The Mackinac Center, Cato Institute and American Civil Liberties Union have teamed up to protect the Fourth Amendment rights of Michigan residents. When the city of Grand Rapids enacted an unconstitutional policy, all three organizations condemned it, and the Michigan Supreme Court agreed.
Grand Rapids directed its police department to stop people, question them, photograph them and take their fingerprints — even when officers had no warrant and no charges would be issued. People would find themselves in a fingerprint database, simply for not carrying an ID.
It’s good that police work to prevent crime, but not at the cost of violating innocent individuals’ privacy by putting them in a government database against their will. A person’s innocence isn’t something that needs to be proved. Instead, it is the government’s job to show that the person is guilty of a particular crime. Mere suspicion is not sufficient to overcome the public’s interest in privacy. In an amicus filing with the court, the Mackinac Center argued that by searching and fingerprinting citizens without evidence, Grand Rapids officials violated the Fourth Amendment’s protections from unreasonable searches and seizures.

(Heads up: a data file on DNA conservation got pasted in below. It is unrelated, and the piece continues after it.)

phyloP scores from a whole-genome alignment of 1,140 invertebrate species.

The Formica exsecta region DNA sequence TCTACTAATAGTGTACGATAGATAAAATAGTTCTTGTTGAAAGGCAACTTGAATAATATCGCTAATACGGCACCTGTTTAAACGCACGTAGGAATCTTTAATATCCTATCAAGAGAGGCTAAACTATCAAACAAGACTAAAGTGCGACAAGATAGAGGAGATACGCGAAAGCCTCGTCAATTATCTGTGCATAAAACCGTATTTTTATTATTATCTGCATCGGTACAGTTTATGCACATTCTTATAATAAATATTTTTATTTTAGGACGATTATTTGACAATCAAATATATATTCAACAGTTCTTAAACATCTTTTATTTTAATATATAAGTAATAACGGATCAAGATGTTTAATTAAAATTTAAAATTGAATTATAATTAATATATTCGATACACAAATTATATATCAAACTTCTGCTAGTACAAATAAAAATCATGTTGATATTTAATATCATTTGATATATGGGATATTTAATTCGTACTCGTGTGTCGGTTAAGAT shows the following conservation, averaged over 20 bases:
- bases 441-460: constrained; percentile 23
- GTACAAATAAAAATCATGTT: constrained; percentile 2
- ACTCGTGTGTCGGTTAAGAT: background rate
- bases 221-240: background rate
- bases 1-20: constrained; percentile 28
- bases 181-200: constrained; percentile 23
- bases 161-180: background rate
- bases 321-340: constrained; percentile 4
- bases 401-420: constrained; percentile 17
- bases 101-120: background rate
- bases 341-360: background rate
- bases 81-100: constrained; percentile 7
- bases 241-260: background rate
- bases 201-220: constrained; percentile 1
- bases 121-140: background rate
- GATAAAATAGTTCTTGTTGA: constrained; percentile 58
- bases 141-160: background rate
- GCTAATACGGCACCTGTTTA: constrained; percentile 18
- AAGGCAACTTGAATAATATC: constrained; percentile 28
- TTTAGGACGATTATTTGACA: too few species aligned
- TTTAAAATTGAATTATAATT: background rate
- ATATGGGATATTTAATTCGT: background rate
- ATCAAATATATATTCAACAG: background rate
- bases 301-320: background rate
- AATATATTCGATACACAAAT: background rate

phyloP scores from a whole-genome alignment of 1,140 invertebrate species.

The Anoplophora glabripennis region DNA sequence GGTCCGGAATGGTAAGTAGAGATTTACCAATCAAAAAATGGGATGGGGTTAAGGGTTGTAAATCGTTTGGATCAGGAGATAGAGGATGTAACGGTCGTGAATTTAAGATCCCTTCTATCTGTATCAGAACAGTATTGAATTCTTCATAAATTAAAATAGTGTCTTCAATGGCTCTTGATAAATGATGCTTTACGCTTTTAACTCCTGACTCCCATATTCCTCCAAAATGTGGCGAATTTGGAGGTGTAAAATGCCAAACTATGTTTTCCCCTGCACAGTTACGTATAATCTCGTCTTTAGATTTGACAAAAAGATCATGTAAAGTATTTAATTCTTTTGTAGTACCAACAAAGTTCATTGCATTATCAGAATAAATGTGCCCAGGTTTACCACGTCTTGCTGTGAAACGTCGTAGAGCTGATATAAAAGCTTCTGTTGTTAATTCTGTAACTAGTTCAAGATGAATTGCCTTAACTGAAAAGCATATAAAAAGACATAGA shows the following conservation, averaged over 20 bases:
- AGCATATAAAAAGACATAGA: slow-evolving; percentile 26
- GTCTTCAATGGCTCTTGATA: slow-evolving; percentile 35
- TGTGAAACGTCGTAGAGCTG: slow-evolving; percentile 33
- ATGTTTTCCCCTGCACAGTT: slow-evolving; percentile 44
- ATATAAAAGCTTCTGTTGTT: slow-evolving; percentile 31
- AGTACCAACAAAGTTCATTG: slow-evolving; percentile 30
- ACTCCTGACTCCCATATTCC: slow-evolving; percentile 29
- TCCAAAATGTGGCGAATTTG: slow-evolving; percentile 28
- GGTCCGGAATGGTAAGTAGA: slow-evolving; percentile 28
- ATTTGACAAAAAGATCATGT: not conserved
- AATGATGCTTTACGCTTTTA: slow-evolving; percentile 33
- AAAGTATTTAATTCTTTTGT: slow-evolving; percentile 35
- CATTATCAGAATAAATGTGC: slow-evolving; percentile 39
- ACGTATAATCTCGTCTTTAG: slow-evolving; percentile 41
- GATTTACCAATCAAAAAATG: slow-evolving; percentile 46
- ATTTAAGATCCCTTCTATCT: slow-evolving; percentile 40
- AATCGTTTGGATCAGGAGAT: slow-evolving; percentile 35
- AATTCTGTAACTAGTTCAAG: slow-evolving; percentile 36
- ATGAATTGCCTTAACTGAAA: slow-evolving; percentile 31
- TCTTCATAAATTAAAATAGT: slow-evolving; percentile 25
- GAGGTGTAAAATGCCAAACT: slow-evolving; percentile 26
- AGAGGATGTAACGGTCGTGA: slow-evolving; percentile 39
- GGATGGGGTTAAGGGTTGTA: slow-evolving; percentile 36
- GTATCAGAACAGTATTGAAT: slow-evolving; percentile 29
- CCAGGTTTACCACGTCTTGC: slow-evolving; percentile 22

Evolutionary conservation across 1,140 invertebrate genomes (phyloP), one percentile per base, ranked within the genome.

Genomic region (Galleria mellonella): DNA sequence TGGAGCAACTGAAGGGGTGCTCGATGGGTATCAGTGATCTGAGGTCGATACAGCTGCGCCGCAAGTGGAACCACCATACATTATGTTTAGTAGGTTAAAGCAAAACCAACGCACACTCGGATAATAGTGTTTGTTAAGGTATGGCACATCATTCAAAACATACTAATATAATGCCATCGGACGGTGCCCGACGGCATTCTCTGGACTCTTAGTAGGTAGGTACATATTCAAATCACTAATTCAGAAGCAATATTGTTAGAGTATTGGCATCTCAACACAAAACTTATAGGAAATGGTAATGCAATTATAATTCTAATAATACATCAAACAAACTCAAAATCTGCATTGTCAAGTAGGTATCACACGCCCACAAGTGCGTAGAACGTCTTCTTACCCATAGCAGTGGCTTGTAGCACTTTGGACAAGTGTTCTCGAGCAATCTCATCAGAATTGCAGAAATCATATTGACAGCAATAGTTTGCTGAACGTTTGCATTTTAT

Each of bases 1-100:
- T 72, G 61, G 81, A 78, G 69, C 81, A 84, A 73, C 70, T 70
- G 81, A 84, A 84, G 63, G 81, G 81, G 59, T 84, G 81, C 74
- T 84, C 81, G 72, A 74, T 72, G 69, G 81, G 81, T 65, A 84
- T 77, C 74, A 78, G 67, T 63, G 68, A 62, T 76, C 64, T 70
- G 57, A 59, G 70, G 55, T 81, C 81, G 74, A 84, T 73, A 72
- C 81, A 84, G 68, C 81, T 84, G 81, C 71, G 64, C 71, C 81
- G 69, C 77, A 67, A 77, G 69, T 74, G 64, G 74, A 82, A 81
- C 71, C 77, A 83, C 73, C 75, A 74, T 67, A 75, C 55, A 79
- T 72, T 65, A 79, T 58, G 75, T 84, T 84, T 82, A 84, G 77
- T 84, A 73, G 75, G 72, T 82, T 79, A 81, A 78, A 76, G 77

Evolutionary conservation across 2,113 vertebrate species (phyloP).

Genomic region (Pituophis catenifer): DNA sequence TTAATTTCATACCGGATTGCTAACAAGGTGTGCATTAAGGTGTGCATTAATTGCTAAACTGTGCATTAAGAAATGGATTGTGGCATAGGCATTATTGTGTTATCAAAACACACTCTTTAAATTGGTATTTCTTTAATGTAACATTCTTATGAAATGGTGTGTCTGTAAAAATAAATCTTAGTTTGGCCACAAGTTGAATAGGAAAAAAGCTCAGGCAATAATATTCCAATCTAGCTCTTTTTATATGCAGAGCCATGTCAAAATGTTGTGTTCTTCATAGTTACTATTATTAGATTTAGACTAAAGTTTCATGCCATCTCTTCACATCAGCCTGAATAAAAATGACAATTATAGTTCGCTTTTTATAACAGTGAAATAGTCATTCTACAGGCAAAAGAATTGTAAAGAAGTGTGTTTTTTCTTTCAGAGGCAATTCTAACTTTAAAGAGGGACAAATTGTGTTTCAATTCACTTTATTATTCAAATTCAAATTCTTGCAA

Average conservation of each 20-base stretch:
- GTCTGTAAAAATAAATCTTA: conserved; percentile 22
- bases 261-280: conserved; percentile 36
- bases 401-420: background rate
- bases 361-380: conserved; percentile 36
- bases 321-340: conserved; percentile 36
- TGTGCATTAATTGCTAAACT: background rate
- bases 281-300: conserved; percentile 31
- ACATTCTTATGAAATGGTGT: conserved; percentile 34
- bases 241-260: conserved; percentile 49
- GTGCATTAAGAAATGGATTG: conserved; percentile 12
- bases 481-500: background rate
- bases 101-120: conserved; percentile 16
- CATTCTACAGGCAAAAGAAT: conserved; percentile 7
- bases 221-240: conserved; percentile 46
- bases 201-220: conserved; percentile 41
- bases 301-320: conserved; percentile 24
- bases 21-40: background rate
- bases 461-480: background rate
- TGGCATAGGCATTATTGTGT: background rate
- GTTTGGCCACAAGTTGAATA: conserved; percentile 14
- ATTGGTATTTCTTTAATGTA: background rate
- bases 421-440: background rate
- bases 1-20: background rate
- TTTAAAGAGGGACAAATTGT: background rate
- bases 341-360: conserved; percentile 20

The court agreed. Justices found that the act of fingerprinting constituted a “physical trespass onto a person’s body,” meaning it is a “search” for purposes of the Fourth Amendment. The unanimous opinion declared that “a brief, on-the- scene detention is not a violation of the Fourth Amendment” if the police have a reasonable suspicion justifying the stop. But, justices added, a blanket practice of photographing and fingerprinting residents violated constitutional protections.
A ruling to the contrary would have empowered police, with no evidence, to build a general database of innocent individuals, without ever needing a warrant. It would also have drastically expanded the permissible length and scope of police encounters, thereby depriving innocent citizens of their liberty. It would be, in short, a severe blow to personal freedom.
Government should not be empowered to intrude on a person’s life without a substantial justification. This case makes it clear that, in Michigan, the justification must go beyond a mere suspicion. Michigan police will, instead, need to show enough evidence to obtain a warrant before fingerprinting a suspect. This requirement protects the interests of the public, while still giving police the tools they need. The Mackinac Center applauds this decision, and we are glad to have been able to participate in the broad coalition of interests fighting for a strong Fourth Amendment